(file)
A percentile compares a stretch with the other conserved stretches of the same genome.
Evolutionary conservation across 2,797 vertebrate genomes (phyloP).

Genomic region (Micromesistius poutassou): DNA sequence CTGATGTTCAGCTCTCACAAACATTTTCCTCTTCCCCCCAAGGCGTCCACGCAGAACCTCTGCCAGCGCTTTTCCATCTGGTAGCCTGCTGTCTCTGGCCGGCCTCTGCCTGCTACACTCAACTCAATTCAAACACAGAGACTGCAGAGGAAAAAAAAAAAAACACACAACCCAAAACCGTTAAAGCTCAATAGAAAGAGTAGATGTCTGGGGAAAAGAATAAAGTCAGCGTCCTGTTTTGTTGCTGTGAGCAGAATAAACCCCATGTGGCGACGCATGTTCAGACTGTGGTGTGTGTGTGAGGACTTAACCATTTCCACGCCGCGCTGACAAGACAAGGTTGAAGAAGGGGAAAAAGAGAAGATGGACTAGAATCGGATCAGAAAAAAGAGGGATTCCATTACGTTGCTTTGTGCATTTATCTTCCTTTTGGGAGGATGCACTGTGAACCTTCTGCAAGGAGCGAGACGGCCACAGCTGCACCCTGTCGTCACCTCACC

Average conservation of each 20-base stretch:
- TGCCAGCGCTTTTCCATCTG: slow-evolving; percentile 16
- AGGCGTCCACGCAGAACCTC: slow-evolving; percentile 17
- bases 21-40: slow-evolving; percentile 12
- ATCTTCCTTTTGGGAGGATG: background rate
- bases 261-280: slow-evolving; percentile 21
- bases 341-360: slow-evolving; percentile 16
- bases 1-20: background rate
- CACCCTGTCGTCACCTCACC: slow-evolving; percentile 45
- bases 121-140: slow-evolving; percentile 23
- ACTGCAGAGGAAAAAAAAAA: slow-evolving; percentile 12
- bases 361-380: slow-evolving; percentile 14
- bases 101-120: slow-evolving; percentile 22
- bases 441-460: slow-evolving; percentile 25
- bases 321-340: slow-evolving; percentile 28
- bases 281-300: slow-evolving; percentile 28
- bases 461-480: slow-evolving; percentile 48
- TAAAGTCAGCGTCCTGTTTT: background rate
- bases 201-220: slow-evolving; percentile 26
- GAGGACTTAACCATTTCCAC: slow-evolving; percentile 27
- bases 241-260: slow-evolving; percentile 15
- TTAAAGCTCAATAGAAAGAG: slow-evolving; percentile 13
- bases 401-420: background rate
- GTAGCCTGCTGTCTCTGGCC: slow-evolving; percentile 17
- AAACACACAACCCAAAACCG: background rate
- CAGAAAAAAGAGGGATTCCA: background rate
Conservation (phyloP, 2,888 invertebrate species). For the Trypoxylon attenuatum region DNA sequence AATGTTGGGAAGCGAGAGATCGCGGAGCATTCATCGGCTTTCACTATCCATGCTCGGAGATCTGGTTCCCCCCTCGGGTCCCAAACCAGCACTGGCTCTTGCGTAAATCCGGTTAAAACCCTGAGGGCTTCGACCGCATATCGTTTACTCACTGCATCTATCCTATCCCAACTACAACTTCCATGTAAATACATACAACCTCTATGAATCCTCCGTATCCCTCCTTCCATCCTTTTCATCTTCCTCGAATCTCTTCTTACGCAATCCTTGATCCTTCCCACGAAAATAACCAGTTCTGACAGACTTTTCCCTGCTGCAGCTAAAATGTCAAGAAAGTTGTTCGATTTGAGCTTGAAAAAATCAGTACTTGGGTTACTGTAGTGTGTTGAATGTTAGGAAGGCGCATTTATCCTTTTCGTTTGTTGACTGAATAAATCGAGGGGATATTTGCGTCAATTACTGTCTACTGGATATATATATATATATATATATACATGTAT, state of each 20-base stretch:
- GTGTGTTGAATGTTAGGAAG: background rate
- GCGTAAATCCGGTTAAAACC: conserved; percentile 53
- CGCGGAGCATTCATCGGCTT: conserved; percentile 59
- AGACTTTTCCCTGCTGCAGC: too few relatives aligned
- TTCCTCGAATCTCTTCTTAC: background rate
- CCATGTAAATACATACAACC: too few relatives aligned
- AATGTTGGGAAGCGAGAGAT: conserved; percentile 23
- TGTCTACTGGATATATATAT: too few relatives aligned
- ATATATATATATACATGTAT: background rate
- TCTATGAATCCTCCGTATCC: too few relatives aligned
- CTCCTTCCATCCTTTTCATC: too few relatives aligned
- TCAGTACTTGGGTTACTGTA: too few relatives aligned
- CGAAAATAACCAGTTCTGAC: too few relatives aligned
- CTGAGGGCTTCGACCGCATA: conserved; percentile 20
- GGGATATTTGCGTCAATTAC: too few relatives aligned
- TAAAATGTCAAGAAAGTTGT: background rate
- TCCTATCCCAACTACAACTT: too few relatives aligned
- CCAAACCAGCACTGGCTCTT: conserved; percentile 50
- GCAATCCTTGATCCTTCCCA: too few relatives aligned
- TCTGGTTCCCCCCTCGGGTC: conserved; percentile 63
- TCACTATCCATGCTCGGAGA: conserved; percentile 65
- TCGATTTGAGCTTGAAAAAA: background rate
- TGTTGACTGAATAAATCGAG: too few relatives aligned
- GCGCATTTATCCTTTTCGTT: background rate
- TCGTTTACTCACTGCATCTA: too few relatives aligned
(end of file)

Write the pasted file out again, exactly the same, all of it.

A percentile compares a stretch with the other conserved stretches of the same genome.
Evolutionary conservation across 2,797 vertebrate genomes (phyloP).

Genomic region (Micromesistius poutassou): DNA sequence CTGATGTTCAGCTCTCACAAACATTTTCCTCTTCCCCCCAAGGCGTCCACGCAGAACCTCTGCCAGCGCTTTTCCATCTGGTAGCCTGCTGTCTCTGGCCGGCCTCTGCCTGCTACACTCAACTCAATTCAAACACAGAGACTGCAGAGGAAAAAAAAAAAAACACACAACCCAAAACCGTTAAAGCTCAATAGAAAGAGTAGATGTCTGGGGAAAAGAATAAAGTCAGCGTCCTGTTTTGTTGCTGTGAGCAGAATAAACCCCATGTGGCGACGCATGTTCAGACTGTGGTGTGTGTGTGAGGACTTAACCATTTCCACGCCGCGCTGACAAGACAAGGTTGAAGAAGGGGAAAAAGAGAAGATGGACTAGAATCGGATCAGAAAAAAGAGGGATTCCATTACGTTGCTTTGTGCATTTATCTTCCTTTTGGGAGGATGCACTGTGAACCTTCTGCAAGGAGCGAGACGGCCACAGCTGCACCCTGTCGTCACCTCACC

Average conservation of each 20-base stretch:
- TGCCAGCGCTTTTCCATCTG: slow-evolving; percentile 16
- AGGCGTCCACGCAGAACCTC: slow-evolving; percentile 17
- bases 21-40: slow-evolving; percentile 12
- ATCTTCCTTTTGGGAGGATG: background rate
- bases 261-280: slow-evolving; percentile 21
- bases 341-360: slow-evolving; percentile 16
- bases 1-20: background rate
- CACCCTGTCGTCACCTCACC: slow-evolving; percentile 45
- bases 121-140: slow-evolving; percentile 23
- ACTGCAGAGGAAAAAAAAAA: slow-evolving; percentile 12
- bases 361-380: slow-evolving; percentile 14
- bases 101-120: slow-evolving; percentile 22
- bases 441-460: slow-evolving; percentile 25
- bases 321-340: slow-evolving; percentile 28
- bases 281-300: slow-evolving; percentile 28
- bases 461-480: slow-evolving; percentile 48
- TAAAGTCAGCGTCCTGTTTT: background rate
- bases 201-220: slow-evolving; percentile 26
- GAGGACTTAACCATTTCCAC: slow-evolving; percentile 27
- bases 241-260: slow-evolving; percentile 15
- TTAAAGCTCAATAGAAAGAG: slow-evolving; percentile 13
- bases 401-420: background rate
- GTAGCCTGCTGTCTCTGGCC: slow-evolving; percentile 17
- AAACACACAACCCAAAACCG: background rate
- CAGAAAAAAGAGGGATTCCA: background rate
Conservation (phyloP, 2,888 invertebrate species). For the Trypoxylon attenuatum region DNA sequence AATGTTGGGAAGCGAGAGATCGCGGAGCATTCATCGGCTTTCACTATCCATGCTCGGAGATCTGGTTCCCCCCTCGGGTCCCAAACCAGCACTGGCTCTTGCGTAAATCCGGTTAAAACCCTGAGGGCTTCGACCGCATATCGTTTACTCACTGCATCTATCCTATCCCAACTACAACTTCCATGTAAATACATACAACCTCTATGAATCCTCCGTATCCCTCCTTCCATCCTTTTCATCTTCCTCGAATCTCTTCTTACGCAATCCTTGATCCTTCCCACGAAAATAACCAGTTCTGACAGACTTTTCCCTGCTGCAGCTAAAATGTCAAGAAAGTTGTTCGATTTGAGCTTGAAAAAATCAGTACTTGGGTTACTGTAGTGTGTTGAATGTTAGGAAGGCGCATTTATCCTTTTCGTTTGTTGACTGAATAAATCGAGGGGATATTTGCGTCAATTACTGTCTACTGGATATATATATATATATATATATACATGTAT, state of each 20-base stretch:
- GTGTGTTGAATGTTAGGAAG: background rate
- GCGTAAATCCGGTTAAAACC: conserved; percentile 53
- CGCGGAGCATTCATCGGCTT: conserved; percentile 59
- AGACTTTTCCCTGCTGCAGC: too few relatives aligned
- TTCCTCGAATCTCTTCTTAC: background rate
- CCATGTAAATACATACAACC: too few relatives aligned
- AATGTTGGGAAGCGAGAGAT: conserved; percentile 23
- TGTCTACTGGATATATATAT: too few relatives aligned
- ATATATATATATACATGTAT: background rate
- TCTATGAATCCTCCGTATCC: too few relatives aligned
- CTCCTTCCATCCTTTTCATC: too few relatives aligned
- TCAGTACTTGGGTTACTGTA: too few relatives aligned
- CGAAAATAACCAGTTCTGAC: too few relatives aligned
- CTGAGGGCTTCGACCGCATA: conserved; percentile 20
- GGGATATTTGCGTCAATTAC: too few relatives aligned
- TAAAATGTCAAGAAAGTTGT: background rate
- TCCTATCCCAACTACAACTT: too few relatives aligned
- CCAAACCAGCACTGGCTCTT: conserved; percentile 50
- GCAATCCTTGATCCTTCCCA: too few relatives aligned
- TCTGGTTCCCCCCTCGGGTC: conserved; percentile 63
- TCACTATCCATGCTCGGAGA: conserved; percentile 65
- TCGATTTGAGCTTGAAAAAA: background rate
- TGTTGACTGAATAAATCGAG: too few relatives aligned
- GCGCATTTATCCTTTTCGTT: background rate
- TCGTTTACTCACTGCATCTA: too few relatives aligned